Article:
Homeowners have been making improvements to their dwellings on a steady basis for nearly a decade, with those efforts expanding over the past few years with COVID-19. However, according to the newly released Leading Indicator of Remodeling Activity (LIRA) from the Remodeling Futures Program at Harvard’s Joint Center for Housing Studies, that trend could come to an end in 2024.

According to the latest LIRA report, which provides a short-term outlook into home improvement and repair spending, the home remodeling market has experienced more than a decade of continuous growth. For example, expenditures for home improvement and maintenance increased by as much as 17.5% in the third quarter of 2022. Since then, the sector has seen increases of 16% and 13.8% in the subsequent two quarters.

Increases are also projected throughout 2023, though at declining rates with each quarter. The remaining quarters of 2023 are expected to experience growth, albeit at a rate of 9.7% in the second quarter, 5.8% in the third quarter and 2.6% in the fourth. With that downward trajectory, a nearly decade-long period of growth may finally come to an end next year, according to the report. LIRA projects that year-over-year expenditures for home improvement and maintenance will decline 2.8% in the first quarter of 2024.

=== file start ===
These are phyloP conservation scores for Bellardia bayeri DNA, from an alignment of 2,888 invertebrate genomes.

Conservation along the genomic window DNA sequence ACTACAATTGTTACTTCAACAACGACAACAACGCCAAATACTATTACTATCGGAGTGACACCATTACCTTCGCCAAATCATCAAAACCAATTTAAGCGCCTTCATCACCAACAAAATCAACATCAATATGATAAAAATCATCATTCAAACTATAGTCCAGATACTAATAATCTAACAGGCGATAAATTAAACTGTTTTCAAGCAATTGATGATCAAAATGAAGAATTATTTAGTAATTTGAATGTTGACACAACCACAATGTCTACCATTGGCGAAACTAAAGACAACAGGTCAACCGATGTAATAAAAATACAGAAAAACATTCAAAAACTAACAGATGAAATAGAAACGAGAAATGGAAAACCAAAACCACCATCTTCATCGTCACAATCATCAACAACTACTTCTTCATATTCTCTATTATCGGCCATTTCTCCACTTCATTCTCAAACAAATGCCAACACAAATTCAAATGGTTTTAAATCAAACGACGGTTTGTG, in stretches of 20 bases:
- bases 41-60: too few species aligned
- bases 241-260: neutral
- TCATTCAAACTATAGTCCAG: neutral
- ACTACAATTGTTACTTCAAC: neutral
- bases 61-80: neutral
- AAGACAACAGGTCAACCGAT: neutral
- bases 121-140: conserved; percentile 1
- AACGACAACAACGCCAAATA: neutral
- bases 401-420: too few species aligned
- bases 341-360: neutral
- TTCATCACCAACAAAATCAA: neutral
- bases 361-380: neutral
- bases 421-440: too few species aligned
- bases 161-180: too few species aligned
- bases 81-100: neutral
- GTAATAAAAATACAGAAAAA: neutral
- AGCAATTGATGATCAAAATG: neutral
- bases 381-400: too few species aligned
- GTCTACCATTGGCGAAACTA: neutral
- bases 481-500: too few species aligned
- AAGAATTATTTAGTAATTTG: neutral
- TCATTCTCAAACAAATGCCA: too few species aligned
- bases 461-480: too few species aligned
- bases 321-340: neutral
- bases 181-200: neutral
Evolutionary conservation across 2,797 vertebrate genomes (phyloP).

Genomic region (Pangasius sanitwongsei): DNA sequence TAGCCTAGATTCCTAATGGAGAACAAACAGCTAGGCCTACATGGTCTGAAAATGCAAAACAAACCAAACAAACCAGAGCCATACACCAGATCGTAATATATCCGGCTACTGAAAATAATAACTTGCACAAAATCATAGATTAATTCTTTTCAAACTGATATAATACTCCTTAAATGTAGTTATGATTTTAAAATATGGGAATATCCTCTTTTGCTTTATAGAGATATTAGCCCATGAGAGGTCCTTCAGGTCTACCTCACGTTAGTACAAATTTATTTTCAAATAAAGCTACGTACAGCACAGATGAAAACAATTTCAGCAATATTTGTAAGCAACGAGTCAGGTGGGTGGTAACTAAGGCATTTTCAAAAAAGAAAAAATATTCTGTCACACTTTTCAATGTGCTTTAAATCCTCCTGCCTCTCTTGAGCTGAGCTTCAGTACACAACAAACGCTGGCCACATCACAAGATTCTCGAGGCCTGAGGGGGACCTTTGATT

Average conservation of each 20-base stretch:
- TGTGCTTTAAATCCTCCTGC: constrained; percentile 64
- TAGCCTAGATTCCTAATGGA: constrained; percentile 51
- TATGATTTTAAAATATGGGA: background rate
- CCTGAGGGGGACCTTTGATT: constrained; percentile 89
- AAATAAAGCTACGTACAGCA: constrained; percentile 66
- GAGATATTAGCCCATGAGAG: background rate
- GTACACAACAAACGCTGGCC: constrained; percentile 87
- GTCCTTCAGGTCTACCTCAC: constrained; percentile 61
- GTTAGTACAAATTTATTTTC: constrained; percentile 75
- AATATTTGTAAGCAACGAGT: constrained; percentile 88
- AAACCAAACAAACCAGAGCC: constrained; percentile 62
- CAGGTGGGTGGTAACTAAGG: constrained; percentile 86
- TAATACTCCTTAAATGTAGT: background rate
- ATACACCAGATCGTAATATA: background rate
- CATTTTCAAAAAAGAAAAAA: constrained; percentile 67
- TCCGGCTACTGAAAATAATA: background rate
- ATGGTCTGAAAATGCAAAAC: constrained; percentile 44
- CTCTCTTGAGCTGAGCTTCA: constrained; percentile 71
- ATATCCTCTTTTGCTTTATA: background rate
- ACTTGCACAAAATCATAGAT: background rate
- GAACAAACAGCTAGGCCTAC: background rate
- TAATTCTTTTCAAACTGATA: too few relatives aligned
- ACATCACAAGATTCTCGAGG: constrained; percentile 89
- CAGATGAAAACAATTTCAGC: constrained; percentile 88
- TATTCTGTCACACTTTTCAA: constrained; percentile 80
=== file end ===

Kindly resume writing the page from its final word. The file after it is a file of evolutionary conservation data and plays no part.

Carlos Martín, project director of the Remodeling Futures Program, says higher interest rates and “sharp downturns” in homebuilding and home sales are driving the latest projection.

“With ongoing uncertainty in financial markets and the threat of a recession, homeowners are increasingly likely to pare back or delay projects beyond necessary replacements and repairs,” he says.

Furthermore, the center’s State of the Nation’s Housing 2022 report notes that rising home prices and a for-sale inventory that’s at an all-time low were keeping renters out of the market. Rent increases, from 0.8% in December 2020 to 16.2% in December 2021, make it difficult for many to save enough to buy homes, the report found.

Abbe Will, associate project director for Harvard’s program, says that maintenance spending is projected to top out at $458 billion in 2024, compared to $471 billion over the past four quarters.

“However, strong and steady growth in the number of homes permitted for remodeling projects, as well as a slew of federal incentives for energy-efficiency retrofits may yet buoy remodeling expenditure from steeper declines,” she says.

At the end of 2022, the Biden-Harris administration announced that approximately $9 billion would be made available to states and Tribes for consumer home energy rebate programs as part of the Inflation Reduction Act. That includes rebates of up to $4,000 for households making energy-efficient retrofits. Whether those measures will help to bolster a fading market for remodeling and improvements is yet to be seen.

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